Act Now to Reduce Risk During Hurricane Florence: Urgent Information for the Retail and Hospitality Industries in South Carolina

Parts of South Carolina are in the forecast path of Hurricane Florence. If you are in the path and work in the retail and hospitality industries, now is the time to act in order to reduce the risk of claims during the storm.



  • Do not attempt to capitalize on a crisis by raising prices or rates on your guests. Remind front-line employees about South Carolina’s price gouging law, which is now in effect. Those charged with price gouging can be met with severe civil and criminal sanctions. Read Attorney General Alan Wilson’s announcement. By observing all published prices and rates for your hotel or food-service establishment, you will avoid mere accusations that can reflect negatively on the public image of your business’ public image is another reason to avoid the temptation to unfairly capitalize on the disaster by raising prices.
  • Make a conclusive determination regarding whether your establishment can continue operations in the event of storm. If there is any question that you can’t, this decision needs to be immediately communicated to all personnel and guests (and prospective guests who have made reservations). Your guests and prospective guests need as much lead time as possible to make alternative arrangements in the event you determine you will not be able to operate during the storm.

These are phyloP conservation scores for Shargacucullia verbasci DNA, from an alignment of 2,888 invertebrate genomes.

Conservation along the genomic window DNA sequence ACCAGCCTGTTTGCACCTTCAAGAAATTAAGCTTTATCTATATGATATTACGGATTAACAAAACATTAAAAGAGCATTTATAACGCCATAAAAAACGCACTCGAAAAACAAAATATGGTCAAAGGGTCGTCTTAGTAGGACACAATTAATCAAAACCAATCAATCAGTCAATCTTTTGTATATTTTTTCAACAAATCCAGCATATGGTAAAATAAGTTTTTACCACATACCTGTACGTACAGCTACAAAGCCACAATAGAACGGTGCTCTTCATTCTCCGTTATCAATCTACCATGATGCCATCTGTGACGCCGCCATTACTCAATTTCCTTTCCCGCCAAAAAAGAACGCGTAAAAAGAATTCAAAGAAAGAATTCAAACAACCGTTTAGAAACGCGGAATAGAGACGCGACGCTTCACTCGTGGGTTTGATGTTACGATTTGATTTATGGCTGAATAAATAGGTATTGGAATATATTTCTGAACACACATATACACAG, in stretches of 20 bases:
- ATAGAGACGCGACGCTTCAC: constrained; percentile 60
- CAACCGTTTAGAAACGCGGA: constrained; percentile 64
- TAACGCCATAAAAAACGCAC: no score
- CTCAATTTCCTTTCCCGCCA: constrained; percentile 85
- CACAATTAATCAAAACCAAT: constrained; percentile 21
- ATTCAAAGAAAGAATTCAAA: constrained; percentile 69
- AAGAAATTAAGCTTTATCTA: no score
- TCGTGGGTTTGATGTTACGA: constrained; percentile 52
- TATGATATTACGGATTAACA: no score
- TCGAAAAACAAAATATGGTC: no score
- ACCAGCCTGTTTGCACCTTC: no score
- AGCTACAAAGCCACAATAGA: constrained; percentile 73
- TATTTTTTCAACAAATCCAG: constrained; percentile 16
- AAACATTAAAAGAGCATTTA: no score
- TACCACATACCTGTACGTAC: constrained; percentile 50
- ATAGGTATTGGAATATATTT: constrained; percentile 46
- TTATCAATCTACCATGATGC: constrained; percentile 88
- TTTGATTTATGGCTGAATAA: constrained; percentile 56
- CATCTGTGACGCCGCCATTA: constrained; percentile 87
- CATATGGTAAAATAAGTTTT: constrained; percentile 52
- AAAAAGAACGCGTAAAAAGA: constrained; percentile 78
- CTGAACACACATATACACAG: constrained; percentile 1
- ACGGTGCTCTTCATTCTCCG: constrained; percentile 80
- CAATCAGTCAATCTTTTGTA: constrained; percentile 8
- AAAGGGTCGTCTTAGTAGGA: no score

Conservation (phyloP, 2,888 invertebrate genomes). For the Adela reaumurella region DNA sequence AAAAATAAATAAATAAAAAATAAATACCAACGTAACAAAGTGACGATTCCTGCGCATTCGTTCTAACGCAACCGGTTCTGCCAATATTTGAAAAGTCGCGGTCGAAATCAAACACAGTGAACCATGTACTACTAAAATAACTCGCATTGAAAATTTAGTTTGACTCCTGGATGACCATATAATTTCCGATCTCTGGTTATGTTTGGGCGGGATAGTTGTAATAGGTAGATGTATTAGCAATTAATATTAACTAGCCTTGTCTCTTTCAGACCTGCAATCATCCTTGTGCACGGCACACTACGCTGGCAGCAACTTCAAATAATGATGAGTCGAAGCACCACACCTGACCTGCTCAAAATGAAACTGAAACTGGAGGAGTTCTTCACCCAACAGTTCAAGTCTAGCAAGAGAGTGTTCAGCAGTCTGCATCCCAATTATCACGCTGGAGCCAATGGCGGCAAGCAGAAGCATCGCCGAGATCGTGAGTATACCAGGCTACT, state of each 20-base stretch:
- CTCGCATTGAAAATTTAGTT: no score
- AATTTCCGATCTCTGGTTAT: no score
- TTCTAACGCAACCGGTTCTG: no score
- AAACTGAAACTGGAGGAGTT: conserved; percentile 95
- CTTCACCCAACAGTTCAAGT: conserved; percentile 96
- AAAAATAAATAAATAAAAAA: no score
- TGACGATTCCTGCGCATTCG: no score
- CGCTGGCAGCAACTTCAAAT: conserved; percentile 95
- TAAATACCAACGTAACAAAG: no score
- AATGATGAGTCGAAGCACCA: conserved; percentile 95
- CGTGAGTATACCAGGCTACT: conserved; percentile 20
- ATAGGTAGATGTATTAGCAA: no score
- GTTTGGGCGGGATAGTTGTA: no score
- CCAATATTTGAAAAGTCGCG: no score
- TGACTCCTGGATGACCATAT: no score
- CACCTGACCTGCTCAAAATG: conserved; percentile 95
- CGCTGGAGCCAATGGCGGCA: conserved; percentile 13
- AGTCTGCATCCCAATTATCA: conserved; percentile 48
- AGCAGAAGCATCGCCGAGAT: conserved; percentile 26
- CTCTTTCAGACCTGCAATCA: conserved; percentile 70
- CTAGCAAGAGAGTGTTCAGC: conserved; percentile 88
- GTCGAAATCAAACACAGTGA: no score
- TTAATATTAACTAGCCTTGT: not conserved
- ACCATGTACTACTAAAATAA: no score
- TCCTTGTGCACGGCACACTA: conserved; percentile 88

• Open lines of communication with corporate risk managers and safety directors and heed their directions concerning emergency response.
  • Review your emergency response plan with all of your personnel. This plan should spell out what is to be done in response to a natural disaster, when it is to be done and who is to do it. Management needs to take responsibility for ensuring all employees know the plan and execute upon it.
  • Clearly communicate your emergency response plan and have a clear protocol about future communications. Employees need to know what is expected of them during the emergency. Make sure there is a way they can get the information they need (e.g., whether they need to come into work) in a reliable manner such as email, text, phone tree or recorded telephone message.
  • In the event medical treatment is needed for either guests or employees, arrange for it. Do not hesitate to provide this kind of assistance.
  • Communicate with your guests. Tell them exactly what is being done to respond to the crisis. Let them know what they need to do in the event the storm requires they take shelter. Make sure your employees know the importance of remaining calm when communicating information or directions to guests.
About Christian Stegmaier
Senior Shareholder

Christian Stegmaier is a shareholder and chair of the Retail & Hospitality Practice Group at Collins & Lacy in Columbia. He is also active in the firm’s professional liability and appellate practices. Stegmaier welcomes your questions at (803) 255-0454 or